This is likely to be in the best interest of stability, and possibly in the transition to the next election. If Sulemain , the Cabinet or Parliament remained and were in governance, the demonstrators ire and grievance would soon have settled on them - and it is not clear that they would have reacted with the same restraint or consistency as Mubarak had. The NDP's response might well have been to tighten public restrictions and unleash the police security forces and gangs.

I hope that the Army decides that the people are sufficiently developed to be entrusted with an honest election. It is clear that the Army cherishes its reputation for safeguarding the people and the nation.

It is unfortunate that Mubarak postponed his departure by twelve hours, and laid no groundwork for his succession. He has forfeited what could have been as historic a role as Nasser's or Sadat's. It is possible that the military could reinstate him or find some ceremonial role for Mubarak, but he may not fare well.

The demonstrators have won a great victory, but democracy is not assured yet. They may need to gather weekly in Tahrir Square to keep the pot bubbling, and to make sure that old habits and expediency don't reverse their gains. They also need to continue organizing, but to develop parties and candidates able to be elected and govern.

Redhand

How much "legal continuity" was there in Romania when the Communist regime fell? Isn't this sort of a (relatively) bloodless revolution on the Romanian model, sans Hosni and spouse being put up against a wall and shot? In such cases of course there will be an absence of law until a new regime (not "government") is formed.

So, Col. Lang, I guess I'm somewhat surprised by your emphasis on the "no law" point and the Egyptian military. Of course, I must defer to your vastly greater knowledge of the culture, the region, and the country, but "What's the big deal?" I take it as a given that there's a Die Revolution frisst ihre Kinder risk in any revolution, but that doesn't mean that this dictator should have been allowed to leave "with dignity."

The beaver

@ Mike

After the overthrow of the Shah cmae the Taleban.

Ugh!!!!

Patrick Lang

Redhand

I have news for you, friend. Any comparison of the level of oppression in Romania snd Mubarak's Egypt is just silly. The hysteria in the streets and the media is getting to you. This level of dissolution of government is unwarranted by the situation. As Kirakofe wrote below, this did not have to happen. These egenerals in the junta are all creatures of the last 30 years. What do you think they are going to do when faced with opportunity like this? They have children whose nests need to be lined with greenbacks. pl

Patrick Lang

jon

"It is clear that the Army cherishes its reputation for safeguarding the people and the nation."

Rubbish. I know the Egyptian Army well. They one of the most incompetent armies in the Middle East. Most Egyptian officers cherish their bank accounts above all else. pl

Martin J

All

one thing that is missed is the similarities between the Egyptian army and the Chinese.

I had first hand experience of this as a market research professional on a visit to research bottled water in Egypt in 2000. One bottled water company gave a phone number. I called and arranged an interview for the following day. A taxi took me to the address they gave me: a military base just outside of Cairo.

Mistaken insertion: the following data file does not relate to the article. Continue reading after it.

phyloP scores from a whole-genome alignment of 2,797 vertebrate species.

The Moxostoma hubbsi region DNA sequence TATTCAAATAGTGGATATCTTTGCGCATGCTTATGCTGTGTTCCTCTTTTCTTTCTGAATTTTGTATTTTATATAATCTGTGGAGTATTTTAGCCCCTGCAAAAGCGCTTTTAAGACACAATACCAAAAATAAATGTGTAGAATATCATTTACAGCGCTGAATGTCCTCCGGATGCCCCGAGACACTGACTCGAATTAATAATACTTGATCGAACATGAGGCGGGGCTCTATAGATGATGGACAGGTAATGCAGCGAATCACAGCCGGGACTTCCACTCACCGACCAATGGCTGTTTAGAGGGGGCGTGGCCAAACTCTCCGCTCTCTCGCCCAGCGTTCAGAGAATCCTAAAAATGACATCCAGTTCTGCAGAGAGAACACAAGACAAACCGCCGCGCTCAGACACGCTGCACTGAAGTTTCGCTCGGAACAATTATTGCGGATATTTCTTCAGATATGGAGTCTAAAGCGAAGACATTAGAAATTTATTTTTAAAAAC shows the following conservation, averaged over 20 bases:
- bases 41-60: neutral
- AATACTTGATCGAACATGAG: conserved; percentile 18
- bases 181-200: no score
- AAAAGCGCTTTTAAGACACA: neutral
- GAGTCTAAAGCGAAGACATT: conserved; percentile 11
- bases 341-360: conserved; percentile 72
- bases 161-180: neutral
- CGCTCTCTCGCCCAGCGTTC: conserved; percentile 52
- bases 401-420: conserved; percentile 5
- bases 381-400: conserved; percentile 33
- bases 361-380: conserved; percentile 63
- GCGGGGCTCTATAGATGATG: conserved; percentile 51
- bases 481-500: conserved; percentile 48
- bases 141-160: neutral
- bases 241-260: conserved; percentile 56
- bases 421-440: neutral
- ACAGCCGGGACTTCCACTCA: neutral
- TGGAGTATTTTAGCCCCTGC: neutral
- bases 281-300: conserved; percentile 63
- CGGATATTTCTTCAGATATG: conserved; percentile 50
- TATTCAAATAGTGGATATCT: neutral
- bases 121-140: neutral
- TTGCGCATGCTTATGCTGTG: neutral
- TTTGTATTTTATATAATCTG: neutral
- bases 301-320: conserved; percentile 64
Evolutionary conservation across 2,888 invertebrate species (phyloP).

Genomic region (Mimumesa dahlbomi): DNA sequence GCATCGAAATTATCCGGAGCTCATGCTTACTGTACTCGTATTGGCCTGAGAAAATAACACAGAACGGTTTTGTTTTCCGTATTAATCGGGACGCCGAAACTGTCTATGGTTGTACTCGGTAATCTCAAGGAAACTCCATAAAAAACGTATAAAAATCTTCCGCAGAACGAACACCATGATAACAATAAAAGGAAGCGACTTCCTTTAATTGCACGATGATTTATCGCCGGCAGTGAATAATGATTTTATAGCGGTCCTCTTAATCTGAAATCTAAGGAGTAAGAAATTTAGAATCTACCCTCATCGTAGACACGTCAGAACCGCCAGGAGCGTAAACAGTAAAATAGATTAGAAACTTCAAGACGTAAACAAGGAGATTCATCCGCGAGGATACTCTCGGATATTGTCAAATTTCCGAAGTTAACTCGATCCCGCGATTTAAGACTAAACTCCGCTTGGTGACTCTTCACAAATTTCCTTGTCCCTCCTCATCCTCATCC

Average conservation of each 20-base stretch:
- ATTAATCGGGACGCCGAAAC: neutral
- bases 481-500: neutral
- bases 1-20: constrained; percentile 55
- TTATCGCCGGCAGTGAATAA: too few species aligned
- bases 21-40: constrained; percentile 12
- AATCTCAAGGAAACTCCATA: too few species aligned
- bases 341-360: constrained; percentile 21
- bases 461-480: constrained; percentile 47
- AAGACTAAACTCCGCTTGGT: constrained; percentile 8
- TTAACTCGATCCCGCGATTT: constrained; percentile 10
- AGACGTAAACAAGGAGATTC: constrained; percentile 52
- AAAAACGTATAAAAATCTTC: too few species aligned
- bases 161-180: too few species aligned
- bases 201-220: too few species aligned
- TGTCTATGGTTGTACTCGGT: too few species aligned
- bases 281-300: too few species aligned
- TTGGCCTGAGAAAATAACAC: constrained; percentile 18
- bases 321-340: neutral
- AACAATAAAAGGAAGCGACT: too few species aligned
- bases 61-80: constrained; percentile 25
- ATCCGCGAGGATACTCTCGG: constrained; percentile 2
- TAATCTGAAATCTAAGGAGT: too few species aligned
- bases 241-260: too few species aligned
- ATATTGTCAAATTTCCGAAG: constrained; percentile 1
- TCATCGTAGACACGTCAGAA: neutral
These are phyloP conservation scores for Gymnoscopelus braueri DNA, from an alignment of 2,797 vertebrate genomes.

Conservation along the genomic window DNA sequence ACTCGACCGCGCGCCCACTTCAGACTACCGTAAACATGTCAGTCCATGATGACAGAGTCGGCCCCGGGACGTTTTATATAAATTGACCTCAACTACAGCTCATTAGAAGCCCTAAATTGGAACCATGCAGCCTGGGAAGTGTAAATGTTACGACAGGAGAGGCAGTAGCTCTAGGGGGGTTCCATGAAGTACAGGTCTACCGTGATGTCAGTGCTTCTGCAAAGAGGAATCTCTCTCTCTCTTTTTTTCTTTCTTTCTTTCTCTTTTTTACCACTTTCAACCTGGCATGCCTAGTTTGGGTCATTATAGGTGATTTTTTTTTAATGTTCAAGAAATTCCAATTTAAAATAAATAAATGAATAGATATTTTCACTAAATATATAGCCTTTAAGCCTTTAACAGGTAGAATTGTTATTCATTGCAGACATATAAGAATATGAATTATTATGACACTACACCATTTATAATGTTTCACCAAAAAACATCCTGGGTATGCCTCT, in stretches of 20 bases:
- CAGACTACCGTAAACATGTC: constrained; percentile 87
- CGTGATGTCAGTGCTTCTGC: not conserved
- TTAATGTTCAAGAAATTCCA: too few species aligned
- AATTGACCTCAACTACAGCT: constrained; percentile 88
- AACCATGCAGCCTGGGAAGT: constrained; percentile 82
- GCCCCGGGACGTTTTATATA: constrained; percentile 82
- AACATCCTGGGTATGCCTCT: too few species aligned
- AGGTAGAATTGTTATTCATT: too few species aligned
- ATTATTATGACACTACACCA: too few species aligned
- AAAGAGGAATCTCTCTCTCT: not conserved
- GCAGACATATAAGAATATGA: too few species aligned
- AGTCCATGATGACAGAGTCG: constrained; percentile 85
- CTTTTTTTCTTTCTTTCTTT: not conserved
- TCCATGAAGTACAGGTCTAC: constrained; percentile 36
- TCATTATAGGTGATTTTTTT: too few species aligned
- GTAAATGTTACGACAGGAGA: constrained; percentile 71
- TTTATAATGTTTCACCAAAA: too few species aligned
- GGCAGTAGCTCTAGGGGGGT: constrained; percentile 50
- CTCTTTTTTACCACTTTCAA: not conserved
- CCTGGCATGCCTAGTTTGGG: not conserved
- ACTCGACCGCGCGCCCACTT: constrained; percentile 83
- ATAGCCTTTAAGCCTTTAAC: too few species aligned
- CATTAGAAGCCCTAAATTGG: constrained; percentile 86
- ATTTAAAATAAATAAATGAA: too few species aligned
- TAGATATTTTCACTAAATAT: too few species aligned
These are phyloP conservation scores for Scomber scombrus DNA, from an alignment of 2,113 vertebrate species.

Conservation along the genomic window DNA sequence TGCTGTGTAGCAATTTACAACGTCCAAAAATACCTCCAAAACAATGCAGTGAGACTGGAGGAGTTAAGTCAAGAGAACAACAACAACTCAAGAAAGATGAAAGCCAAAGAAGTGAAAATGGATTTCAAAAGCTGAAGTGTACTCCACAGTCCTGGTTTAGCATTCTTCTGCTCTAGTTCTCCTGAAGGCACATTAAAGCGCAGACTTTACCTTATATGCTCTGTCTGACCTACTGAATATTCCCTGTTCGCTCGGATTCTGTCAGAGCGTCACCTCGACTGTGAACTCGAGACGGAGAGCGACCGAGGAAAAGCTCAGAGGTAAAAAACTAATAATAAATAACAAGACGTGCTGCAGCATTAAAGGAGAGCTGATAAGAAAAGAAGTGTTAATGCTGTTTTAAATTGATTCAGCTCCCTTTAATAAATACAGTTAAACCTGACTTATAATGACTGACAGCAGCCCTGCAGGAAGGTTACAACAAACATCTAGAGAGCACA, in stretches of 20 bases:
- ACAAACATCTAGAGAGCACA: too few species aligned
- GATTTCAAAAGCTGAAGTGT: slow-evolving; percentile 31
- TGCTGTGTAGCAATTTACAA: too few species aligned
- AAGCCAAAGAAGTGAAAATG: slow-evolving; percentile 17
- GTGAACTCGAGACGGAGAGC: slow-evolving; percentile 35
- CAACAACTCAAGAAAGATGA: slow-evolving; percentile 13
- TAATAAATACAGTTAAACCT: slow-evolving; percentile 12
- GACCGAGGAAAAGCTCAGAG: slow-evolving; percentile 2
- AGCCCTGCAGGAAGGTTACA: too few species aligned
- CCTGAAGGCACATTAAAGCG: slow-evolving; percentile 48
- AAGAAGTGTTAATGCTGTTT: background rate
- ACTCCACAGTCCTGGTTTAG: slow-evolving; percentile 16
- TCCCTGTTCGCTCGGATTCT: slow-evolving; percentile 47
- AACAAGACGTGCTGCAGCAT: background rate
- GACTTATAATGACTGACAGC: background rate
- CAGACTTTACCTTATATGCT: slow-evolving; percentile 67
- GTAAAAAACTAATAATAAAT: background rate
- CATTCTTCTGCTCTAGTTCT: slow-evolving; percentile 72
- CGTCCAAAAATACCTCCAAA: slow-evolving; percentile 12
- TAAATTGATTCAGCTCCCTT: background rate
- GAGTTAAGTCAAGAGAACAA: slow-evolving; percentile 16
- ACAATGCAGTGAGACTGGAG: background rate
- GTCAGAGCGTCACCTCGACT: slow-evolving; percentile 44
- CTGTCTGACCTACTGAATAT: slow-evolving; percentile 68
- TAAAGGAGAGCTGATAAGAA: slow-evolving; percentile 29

There was no mistake. The marketing manager (I kid you not) was a colonel in uniform. Not only did he sell bottled mineral water but olives and olive oil. The Egyptian army had the perfect distribution infrastructure around the country with trucks, warehouses, land and access across checkpoints.

MJ

Fred

"Revolutionary legitimacy"

Contracts? Oh that has HM's signature, our government never promised to pay that much, or to you.... I can imagine a hundreds variations of the same conversation being played out over the coming months. Some cash registers will be ringing while others' will be having their cash drawers being emptied. Congratulations all around to the change 'now' folks. Hopefully they will at least get a decent victory parade and photo op to remember this by.

PeterHug

The Egyptian military - and the Egyptian people - are going to do whatever they will do. I don't particularly think that anything said by anyone in the US or in the EU had a huge impact on what has happened so far, and I don't expect that they will have any significant effect on events still to come.

The various groups involved in this are going to negotiate a social contract that is mostly agreeable to all of them on the important points...that will either happen peacefully (as I hope) or not - but that will be a discussion among THEM, and they will come to whatever solution they do.

Once that happens, there will be a new Constitution or whatever controlling document gets generated, and only then will we (that is, the US and the rest of the world) get to have input - and our input will be limited to deciding how we will deal with whatever emerges from this process.

As regards the future, all I can say is that I have no idea how all this will turn out, but so far there have been a number of decision points that could have been a good deal worse in outcome that has been the case so far...

John Minnerath

*What do you think they are going to do when faced with opportunity like this? They have children whose nests need to be lined with greenbacks. pl*

I had wondered.
Will they willingly give back all they've been handed on a golden platter?